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HMRC Chief Faced Death Threats Over Brexit Cost Figures

POSTED ON Oct. 12, 2018
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HM Revenue & Customs stands by its estimate that a post-Brexit customs arrangement favored by Euroskeptics could cost business up to £20 billion annually, but its CEO has paid a personal price as a result.

Speaking at the Institute for Government October 11, Jon Thompson revealed that after he testified in May before the House of Commons Treasury Committee about the cost of a proposal for a “highly streamlined customs arrangement,” otherwise known as “maximum facilitation,” he started receiving death threats.

“The personal consequence for me has been very, very significant,” Thompson said. “We have had to literally change how I travel and what my personal security is. We have had two death threats investigated by the Metropolitan Police for speaking truth unto power about Brexit.”

The maximum facilitation arrangement was a hard-border solution, which would have relied on technology to minimize post-Brexit customs checks. The proposal, which Brexit supporters wanted, has since been dismissed in favor of a “facilitated customs arrangement,” which would eliminate the need for customs checks and controls between the United Kingdom and the EU as if they were a combined customs territory. 

Civil servants, however, must give ministers the best advice, even if it’s at odds with what they want to hear, according to Thompson. “They may not agree, but in the end, it is a democracy; and when they make government policy, you have to go implement that as best you can,” he said.

HMRC and other areas of the U.K. civil service are wading into new territory brought on by Brexit. “It’s an extraordinary period in our careers; I don’t know if any of us will ever experience anything like this again,” Thompson said.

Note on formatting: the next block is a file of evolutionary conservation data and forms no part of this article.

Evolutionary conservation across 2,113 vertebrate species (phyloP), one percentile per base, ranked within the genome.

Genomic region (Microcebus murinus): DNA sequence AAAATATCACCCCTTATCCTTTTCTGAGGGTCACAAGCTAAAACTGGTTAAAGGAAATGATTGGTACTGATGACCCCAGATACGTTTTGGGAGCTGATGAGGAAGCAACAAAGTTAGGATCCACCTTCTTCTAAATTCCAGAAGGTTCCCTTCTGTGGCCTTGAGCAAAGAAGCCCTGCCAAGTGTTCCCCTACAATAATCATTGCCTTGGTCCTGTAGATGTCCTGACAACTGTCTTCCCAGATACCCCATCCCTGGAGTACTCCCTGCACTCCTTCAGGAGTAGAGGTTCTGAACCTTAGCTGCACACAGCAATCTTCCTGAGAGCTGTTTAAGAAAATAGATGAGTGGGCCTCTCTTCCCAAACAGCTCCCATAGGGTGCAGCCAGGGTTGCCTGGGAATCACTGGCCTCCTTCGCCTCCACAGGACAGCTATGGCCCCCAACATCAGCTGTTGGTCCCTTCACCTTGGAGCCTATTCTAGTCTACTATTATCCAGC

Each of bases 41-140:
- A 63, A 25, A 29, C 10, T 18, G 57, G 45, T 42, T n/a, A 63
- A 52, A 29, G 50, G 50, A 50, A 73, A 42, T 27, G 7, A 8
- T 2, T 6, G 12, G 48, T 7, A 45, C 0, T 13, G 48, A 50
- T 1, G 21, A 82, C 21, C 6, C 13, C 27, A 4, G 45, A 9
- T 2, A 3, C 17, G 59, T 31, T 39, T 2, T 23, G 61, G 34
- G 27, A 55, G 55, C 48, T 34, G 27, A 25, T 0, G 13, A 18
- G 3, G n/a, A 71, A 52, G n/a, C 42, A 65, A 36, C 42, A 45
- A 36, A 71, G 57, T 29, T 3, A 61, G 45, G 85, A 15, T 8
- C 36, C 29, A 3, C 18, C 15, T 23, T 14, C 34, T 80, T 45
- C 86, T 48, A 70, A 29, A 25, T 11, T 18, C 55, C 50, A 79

Aside from Brexit, HMRC has certainly seen major changes, according to Thompson. He noted that in 2015, HMRC succeeded in securing £1.8 billion from HM Treasury to transform the tax system, to be spent over four years. In the last three years, HMRC has learned much about what works and what doesn’t, he said.

New digital services for taxpayers have seen widespread adoption, particularly the personal tax account, which launched in late spring 2016, Thompson said, adding that HMRC had received its 17 millionth registered personal tax account in the United Kingdom.

“Now, working with us digitally is much more popular than actually working in an analog dimension — phone calls are down by 17 percent, the number of forms that were issued in 2015 . . . was 330 million,” Thompson said. “This year it will be down to 30 million, and obviously, we’re aspiring to get that down to zero. That is a dramatic decrease in the old analog ways of working.”

Delivering those kinds of changes has required a team approach, from considering policy changes to making adjustments to projects, and communicating those changes to taxpayers to not only encourage behavioral change but also to elicit input, according to Thompson.

“To deliver what we’ve achieved so far has required leaders to appreciate each other, and the skills and the contribution that they can make, and we have some fantastic and impressive results so far — more tax revenue received, higher overall trust in HMRC as an institution, and lower running costs,” he said. Already, HM Treasury’s £1.8 billion investment has yielded £1.1 billion annually, according to Thompson.

In recent years, HMRC has had to correct course on policies, continue testing some digital tools that may have been introduced too hastily, and explain tax administration changes to taxpayers, he said. Thompson also noted that HMRC has a taxpayer satisfaction rate of about 83 percent, but also receives feedback regarding dissatisfaction.

“We are fundamentally trying to change the way the tax system works and how customers interact with us, but we have to also recognize that there are lessons to be learned,” Thompson said.